Psychophysiologic effects of slow-paced breathing at six cycles per minute with or without heart rate variability biofeedback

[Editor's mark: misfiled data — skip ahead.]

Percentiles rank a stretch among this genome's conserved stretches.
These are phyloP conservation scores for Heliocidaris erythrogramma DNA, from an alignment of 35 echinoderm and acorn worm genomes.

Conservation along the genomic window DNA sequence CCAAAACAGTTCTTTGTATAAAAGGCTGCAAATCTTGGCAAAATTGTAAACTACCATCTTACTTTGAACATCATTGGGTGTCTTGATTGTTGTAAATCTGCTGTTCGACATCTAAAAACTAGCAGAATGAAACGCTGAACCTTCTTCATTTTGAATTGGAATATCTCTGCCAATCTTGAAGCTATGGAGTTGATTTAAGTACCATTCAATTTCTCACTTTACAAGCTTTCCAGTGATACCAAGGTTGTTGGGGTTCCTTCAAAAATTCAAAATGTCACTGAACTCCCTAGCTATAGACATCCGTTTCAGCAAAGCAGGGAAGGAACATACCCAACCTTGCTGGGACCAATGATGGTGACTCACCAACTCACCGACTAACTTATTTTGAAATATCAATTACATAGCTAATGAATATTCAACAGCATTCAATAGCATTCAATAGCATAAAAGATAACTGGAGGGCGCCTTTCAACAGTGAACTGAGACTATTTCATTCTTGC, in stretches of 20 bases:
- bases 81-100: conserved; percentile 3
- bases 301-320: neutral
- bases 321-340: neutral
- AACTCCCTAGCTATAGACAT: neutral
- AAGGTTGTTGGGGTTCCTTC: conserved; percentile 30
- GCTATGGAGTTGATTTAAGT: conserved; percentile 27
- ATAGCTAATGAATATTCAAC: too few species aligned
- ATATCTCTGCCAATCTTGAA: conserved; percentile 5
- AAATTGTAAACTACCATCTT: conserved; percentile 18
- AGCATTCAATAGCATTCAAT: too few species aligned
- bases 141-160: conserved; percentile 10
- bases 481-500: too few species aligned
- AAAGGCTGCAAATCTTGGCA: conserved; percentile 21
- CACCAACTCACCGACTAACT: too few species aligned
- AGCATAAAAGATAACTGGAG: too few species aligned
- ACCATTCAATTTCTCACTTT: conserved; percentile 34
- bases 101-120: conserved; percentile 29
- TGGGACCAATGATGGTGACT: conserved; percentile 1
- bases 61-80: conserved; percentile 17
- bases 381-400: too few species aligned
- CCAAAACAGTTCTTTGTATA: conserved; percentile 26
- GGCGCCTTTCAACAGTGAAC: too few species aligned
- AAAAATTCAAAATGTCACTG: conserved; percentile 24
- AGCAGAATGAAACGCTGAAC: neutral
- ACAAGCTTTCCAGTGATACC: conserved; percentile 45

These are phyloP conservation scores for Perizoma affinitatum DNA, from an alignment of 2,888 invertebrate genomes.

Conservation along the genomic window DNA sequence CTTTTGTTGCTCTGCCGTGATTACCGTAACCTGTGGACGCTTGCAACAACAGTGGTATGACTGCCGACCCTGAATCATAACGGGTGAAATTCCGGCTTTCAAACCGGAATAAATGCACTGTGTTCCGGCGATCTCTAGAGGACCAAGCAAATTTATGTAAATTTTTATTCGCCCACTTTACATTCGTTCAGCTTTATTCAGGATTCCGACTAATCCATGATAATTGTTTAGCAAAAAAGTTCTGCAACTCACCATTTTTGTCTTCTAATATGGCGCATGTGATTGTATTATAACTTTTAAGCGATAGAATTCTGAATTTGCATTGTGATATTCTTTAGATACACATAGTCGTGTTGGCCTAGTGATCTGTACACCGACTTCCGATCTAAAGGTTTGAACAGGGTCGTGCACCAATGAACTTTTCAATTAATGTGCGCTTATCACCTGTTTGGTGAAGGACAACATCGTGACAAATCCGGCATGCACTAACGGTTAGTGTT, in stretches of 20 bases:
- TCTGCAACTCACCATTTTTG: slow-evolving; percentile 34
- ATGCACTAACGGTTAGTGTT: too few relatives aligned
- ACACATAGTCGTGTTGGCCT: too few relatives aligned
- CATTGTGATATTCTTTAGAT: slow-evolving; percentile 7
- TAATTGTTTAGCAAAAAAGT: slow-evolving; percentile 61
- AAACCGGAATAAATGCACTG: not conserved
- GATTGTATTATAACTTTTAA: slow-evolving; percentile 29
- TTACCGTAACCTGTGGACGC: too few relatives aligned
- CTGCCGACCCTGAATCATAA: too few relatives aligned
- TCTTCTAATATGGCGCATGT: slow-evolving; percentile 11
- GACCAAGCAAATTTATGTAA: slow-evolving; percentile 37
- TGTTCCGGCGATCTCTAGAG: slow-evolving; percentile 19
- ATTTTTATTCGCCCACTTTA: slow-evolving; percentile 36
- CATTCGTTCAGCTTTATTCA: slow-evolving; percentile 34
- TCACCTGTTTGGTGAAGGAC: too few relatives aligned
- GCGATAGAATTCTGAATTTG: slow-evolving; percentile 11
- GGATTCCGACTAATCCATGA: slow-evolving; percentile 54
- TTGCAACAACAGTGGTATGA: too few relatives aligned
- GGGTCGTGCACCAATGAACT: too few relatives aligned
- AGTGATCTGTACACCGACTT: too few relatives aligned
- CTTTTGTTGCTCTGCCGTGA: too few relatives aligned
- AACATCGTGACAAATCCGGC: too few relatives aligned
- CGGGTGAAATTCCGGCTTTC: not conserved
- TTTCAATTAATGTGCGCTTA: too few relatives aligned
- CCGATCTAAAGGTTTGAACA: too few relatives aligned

Heart rate variability (HRV) biofeedback, referring to slow-paced breathing (SPB) realized while visualizing a heart rate, HRV, and/or respiratory signal, has become an adjunct treatment for a large range of psychologic and medical conditions. However, the underlying mechanisms explaining the effectiveness of HRV biofeedback still need to be uncovered. This study aimed to disentangle the specific effects of HRV biofeedback from the effects of SPB realized alone. In total, 112 participants took part in the study. The parameters assessed were emotional (valence, arousal, and control) and perceived stress intensity as self-report variables and the root mean square of the successive differences (RMSSD) as a physiologic variable. A main effect of condition was found for emotional valence only, valence being more positive overall in the SPB-HRVB condition. A main effect of time was observed for all dependent variables. However, no main effects for the condition or time x condition interaction effects were observed. Results showed that for PRE and POST comparisons (referring, respectively, to before and after SPB), both SPB-HRVB and SPB-NoHRVB conditions resulted in a more negative emotional valence, lower emotional arousal, higher emotional control, and higher RMSSD. Future research might investigate psychophysiological differences between SPB-HRVB and SPB-NoHRVB across different time periods (e.g., long-term interventions), and in response to diverse psychophysiological stressors.
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